WASHINGTON, D.C. | November 6, 2013 -
Each day we learn more about the devastating effects of the presidents health care law. From website glitches and privacy concerns to cancelled health plans and higher premiums, the laws fatal flaws are exceedingly obvious. And the problems in the law arent just hurting families, businesses, and workers theyre also having a detrimental impact on our nations education system.
News reports from across the country detail ObamaCares unintended consequences for schools, colleges, and universities:
Utah: ObamaCare dropping full-timers at schools, local governments (Fox News)
Between 1,000 and 1,200 of teacher aides, substitute teachers, administrators, cafeteria workers, bus drivers, and security officers and other workers in the Granite School District outside Salt Lake City, Utah, will see their part-time hours reduced due to the costs of health reform.
Virginia: New ACA regs force some college adjunct pay cuts(Washington Times)
The changes in store for about a quarter of Virginias 9,100 adjunct faculty members have less to do with health insurance a benefit they dont receive anyway than with the opportunity to teach enough class hours to pay the billsAdjunct instructors teach at least two-thirds of the classes for the statewide enrollment of nearly 289,000 students.
New York: ObamaCare impacting how hudson valley schools deal with substitute teachers (Hudson Valley Reporter)
To avoid budget-busting penalties, school districts must keep a close watch on substitutes hours and whether they becomeeligible for benefits. Who is really being punished is the students, he [Christopher Prill] said. We might have one sub that is most qualified or fit for a certain subject, but may not be called because they have too many hours on the books.The travesty is we are making a decision not to put the best teacher in front of the class.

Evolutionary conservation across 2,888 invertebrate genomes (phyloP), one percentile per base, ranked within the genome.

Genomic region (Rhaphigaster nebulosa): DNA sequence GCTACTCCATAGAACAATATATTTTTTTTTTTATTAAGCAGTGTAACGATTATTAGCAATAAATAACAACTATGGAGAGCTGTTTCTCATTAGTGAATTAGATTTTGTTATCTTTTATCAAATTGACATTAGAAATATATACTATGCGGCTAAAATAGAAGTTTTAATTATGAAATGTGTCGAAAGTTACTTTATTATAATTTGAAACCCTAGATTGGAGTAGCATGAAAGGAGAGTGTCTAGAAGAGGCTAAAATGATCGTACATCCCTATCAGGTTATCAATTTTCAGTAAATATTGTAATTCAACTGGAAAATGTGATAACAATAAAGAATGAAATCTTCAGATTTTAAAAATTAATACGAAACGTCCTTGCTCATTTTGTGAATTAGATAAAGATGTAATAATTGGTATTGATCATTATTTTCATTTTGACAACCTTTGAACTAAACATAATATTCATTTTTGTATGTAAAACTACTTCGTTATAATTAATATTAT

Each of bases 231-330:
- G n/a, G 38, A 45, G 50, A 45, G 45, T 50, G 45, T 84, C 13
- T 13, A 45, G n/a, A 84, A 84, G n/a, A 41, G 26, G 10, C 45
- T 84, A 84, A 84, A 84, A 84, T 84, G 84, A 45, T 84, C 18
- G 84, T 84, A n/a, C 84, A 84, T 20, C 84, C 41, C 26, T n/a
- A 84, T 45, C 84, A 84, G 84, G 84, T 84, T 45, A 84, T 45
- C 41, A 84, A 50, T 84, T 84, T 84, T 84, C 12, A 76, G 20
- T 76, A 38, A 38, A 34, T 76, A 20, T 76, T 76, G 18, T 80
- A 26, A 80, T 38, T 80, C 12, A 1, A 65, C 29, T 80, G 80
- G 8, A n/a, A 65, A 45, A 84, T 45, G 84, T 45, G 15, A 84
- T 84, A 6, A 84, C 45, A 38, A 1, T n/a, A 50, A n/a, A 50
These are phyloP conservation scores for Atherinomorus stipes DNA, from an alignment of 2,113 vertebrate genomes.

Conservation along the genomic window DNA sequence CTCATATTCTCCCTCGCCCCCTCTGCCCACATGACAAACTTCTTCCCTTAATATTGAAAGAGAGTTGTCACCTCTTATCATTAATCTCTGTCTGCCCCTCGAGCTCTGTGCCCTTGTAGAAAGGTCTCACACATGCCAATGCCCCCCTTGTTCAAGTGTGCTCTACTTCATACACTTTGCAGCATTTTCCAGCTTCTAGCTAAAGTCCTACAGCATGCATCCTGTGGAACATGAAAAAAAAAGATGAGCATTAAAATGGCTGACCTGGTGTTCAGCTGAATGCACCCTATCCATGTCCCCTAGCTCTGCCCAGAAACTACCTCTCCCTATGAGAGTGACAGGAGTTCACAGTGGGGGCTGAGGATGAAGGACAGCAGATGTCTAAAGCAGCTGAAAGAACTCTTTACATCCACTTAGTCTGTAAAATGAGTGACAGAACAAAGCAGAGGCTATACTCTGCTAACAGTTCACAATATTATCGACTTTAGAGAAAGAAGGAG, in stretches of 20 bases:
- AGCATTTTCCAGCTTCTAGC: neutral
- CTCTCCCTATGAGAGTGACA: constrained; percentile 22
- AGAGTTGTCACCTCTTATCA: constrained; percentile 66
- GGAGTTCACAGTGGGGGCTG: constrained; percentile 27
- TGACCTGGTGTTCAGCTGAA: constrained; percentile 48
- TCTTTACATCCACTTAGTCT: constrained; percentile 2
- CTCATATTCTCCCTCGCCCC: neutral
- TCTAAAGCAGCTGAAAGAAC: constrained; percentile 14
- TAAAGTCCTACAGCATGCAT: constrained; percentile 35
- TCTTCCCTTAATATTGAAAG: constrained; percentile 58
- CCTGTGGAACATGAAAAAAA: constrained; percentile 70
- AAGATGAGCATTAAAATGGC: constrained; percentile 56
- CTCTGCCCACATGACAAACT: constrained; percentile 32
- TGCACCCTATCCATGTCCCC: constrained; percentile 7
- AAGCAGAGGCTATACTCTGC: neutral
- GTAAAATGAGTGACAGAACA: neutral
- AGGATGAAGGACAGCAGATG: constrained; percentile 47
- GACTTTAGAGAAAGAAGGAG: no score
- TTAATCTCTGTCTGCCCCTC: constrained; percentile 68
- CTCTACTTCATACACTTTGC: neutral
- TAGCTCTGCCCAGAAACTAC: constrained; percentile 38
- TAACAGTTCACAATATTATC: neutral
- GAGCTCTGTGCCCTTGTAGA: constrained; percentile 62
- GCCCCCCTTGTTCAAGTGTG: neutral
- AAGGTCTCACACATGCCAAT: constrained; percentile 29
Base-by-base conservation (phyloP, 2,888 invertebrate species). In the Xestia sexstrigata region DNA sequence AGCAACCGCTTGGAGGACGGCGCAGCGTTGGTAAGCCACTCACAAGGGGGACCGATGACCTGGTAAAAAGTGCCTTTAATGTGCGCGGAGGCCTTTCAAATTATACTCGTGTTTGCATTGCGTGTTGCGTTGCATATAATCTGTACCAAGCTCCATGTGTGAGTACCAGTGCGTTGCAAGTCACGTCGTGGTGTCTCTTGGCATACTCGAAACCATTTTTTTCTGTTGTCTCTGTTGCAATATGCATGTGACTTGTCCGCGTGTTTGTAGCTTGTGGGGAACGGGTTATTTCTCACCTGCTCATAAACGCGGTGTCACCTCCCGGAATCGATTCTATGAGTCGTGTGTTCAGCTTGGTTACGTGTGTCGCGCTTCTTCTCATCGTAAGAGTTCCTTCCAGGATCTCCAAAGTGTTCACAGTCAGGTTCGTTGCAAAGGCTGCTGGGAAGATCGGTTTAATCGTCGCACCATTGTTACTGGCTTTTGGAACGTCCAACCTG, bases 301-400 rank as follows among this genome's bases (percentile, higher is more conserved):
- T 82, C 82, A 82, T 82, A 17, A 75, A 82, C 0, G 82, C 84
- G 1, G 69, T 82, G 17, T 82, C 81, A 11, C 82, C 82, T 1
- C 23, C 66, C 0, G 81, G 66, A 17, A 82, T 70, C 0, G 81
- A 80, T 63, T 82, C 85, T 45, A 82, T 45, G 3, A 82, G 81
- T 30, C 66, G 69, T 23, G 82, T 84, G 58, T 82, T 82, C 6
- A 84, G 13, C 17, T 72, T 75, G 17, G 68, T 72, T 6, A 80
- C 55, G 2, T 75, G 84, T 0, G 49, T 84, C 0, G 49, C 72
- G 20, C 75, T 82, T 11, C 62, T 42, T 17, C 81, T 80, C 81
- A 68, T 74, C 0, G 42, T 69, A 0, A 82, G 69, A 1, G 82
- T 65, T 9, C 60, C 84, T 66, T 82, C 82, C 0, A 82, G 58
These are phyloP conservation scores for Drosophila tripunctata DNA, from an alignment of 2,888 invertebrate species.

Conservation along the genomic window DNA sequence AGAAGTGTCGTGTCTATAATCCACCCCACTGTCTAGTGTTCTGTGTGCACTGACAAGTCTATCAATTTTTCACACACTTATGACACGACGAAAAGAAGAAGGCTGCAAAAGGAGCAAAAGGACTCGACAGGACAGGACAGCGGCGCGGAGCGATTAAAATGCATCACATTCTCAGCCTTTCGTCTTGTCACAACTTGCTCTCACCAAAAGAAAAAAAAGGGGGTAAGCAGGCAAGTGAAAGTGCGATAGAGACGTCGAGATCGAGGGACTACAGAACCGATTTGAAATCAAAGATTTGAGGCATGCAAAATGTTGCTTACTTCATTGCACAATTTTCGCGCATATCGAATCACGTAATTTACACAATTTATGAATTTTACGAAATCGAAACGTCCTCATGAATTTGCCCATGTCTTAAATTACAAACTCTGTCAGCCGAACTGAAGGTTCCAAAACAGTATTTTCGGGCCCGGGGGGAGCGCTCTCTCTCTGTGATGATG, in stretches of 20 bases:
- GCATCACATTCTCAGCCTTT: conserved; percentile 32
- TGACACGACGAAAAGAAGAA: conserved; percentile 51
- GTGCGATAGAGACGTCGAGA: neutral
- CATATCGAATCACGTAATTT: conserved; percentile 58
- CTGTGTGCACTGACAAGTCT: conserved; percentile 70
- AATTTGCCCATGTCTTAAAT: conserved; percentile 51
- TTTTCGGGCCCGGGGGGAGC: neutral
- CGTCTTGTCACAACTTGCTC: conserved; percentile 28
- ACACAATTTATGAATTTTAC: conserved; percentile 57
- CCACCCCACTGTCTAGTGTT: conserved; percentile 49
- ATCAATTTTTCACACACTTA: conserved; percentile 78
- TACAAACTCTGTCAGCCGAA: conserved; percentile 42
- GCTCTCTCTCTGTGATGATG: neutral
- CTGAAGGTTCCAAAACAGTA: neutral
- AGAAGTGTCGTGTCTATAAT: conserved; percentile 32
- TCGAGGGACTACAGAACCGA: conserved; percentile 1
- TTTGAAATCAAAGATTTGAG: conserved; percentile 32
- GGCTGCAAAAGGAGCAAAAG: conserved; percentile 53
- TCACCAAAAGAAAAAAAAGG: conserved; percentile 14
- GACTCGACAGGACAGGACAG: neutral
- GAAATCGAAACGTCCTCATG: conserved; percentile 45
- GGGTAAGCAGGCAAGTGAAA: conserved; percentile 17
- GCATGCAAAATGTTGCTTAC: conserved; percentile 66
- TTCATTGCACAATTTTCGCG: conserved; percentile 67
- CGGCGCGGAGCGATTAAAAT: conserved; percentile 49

New Hampshire: Adjunct professors protest limit on work related to health care law (Concord Monitor)
The number of courses adjunct professors at the Community College System of New Hampshire can teach will be limited next semester, capping potential earnings at about $10,000 for some who use the jobs as their main source of income. We all applauded when the news came in that (the law) passedI didnt think it would go this way, he [Craig Lange] said.
Indiana: Health care law poses challenges for districts (Education Week)
The Vigo County School Corporation, a 15,500-student district in Indiana, shaved the hours of about 40 percent of its 1,400 support-staff employeesInsuring them would have cost the district, which has a total budget of about $150 million, an additional $6 million a year.
Maryland: Community colleges cut adjunct hours to avoid ObamaCare (The Baltimore Sun)
Cash-strapped community colleges in Anne Arundel, Baltimore, Carroll, Howard and Prince George's counties, among other places, have pre-emptively limited adjuncts' hours, starting this year. Expanding health coverage to such instructors would cost schools across the state $17 million, officials at the Maryland Association of Community Colleges estimated.
Imposing a fundamentally flawed and costly law on our schools is clearly not in the best interests of teachers, parents, taxpayers, and students. Next week the House Committee on Education and the Workforce will hold a hearing to learn more about how the health care law is affecting our nations education system. More details on the hearing will be posted here.
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